For the past few years, Trish and I have been effusive in our blog, trumpeting the need to serve several wine varietals at Thanksgiving Dinner. All for good reason: there is a multitude of diverse flavors in the traditional dishes served, allowing for diverse wine pairings according to taste. We feel no differently today. However, in previous years we have recommended some wines in the $50+ category . . . a price point that may cause some of our readers to shudder.
This year, we want to focus not only on more reasonably priced wines but also wines from US producers. After all, for this all-American holiday, we should honor our own.
First up is a Chardonnay. Why Chardonnay? Essentially because of its round mouthfeel, crisp citrus fruit and a touch of oak for richness and definition. With the diverse flavors in a Thanksgiving dinner, one needs a wine with adequate body, texture and fruit to complement. After tasting several relatively inexpensive Chardonnays, the hands-down choice was the Hahn SLH Chardonnay 2015 ($18)
On the attack, the Hahn delivers bold, vibrant citrus flavors; yet the finish is rich, suave and elegant. Batman decloaks to become to Bruce Wayne. Strong enough to stand up to the dark meat flavors of the turkey, but with residual sweet fruit to handle the yams and cranberries.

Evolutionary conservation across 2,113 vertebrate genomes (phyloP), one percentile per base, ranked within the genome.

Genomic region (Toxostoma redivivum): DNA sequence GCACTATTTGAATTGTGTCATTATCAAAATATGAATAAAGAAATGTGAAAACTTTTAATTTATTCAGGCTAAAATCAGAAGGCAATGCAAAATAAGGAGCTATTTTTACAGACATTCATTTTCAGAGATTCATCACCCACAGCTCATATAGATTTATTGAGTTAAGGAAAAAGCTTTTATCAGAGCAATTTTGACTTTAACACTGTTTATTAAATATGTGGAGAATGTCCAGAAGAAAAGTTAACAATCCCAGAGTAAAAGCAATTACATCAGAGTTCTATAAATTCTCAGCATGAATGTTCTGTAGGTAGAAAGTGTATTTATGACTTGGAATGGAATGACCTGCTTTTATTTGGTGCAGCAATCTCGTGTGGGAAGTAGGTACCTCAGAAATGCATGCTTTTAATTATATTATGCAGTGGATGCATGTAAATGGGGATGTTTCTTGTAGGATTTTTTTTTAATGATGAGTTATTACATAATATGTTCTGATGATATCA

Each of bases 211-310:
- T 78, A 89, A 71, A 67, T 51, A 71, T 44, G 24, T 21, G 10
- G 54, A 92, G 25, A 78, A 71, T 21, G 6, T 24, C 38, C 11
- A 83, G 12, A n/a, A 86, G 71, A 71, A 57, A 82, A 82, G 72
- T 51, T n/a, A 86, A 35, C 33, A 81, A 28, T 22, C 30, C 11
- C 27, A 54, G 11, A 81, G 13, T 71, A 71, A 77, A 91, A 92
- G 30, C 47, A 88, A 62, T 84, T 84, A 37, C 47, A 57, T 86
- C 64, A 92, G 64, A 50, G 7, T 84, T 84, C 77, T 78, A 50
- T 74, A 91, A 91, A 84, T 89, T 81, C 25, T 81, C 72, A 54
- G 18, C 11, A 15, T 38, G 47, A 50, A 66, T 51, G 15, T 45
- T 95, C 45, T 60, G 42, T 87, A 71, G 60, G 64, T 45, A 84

For red wine lovers, we recommend a Pinot Noir from the North Coast of California, the Ramsay Pinot Noir 2015 ($15).
The Ramsay, a Kent Rasmussen wine, has a dominant cherry nose with a touch of smoke that gives way to ripe cherry, strawberry and pineapple on the palate. This is followed by a long finish with brambly notes. Similar to the Chardonnay, the Pinot starts out with bold flavors but settles into a softer, more graceful expression of the grape. One of the finest sub-$20 Pinots we’ve ever tasted.
For those who prefer a red bolder than Pinot Noir, we stand by the recommendation we have made in prior years: Zinfandel, a truly American varietal. Recommending this grape was the easy part. More challenging was the search for a quality Zin for about $20 per bottle. We caution that while a number of Zins can be found on grocery store shelves, they will likely be grapey, flabby (absent acidity) and lacking in finesse.
But not all value Zinfandels deserve this criticism. We found the Seghesio Zinfandel Sonoma 2014 or 2015 ($22) to stand apart from these grocery store wines. The wine is rich in zesty black and red fruits, with a medium-plus body and hints of toasted spices. Much like the Hahn SLH Chardonnay, the bold flavors of the Seghesio’s first taste gave way to a long fruit finish, albeit less sweet than the Chardonnay finish. We recommend decanting the Seghesio for about 30 minutes prior to serving.
You won’t find these wines at grocery stores, but according to Wine-Searcher.com, each are available at tens of locations across the country. We encourage you to use the site to find shops near you that carry the wines.
Place all three varietals on the Thanksgiving table. It will spark conversation and entice your family and guests to try wine pairings they may not have considered.
Trish and I wish you and your loved ones the very best for a happy, healthy Thanksgiving.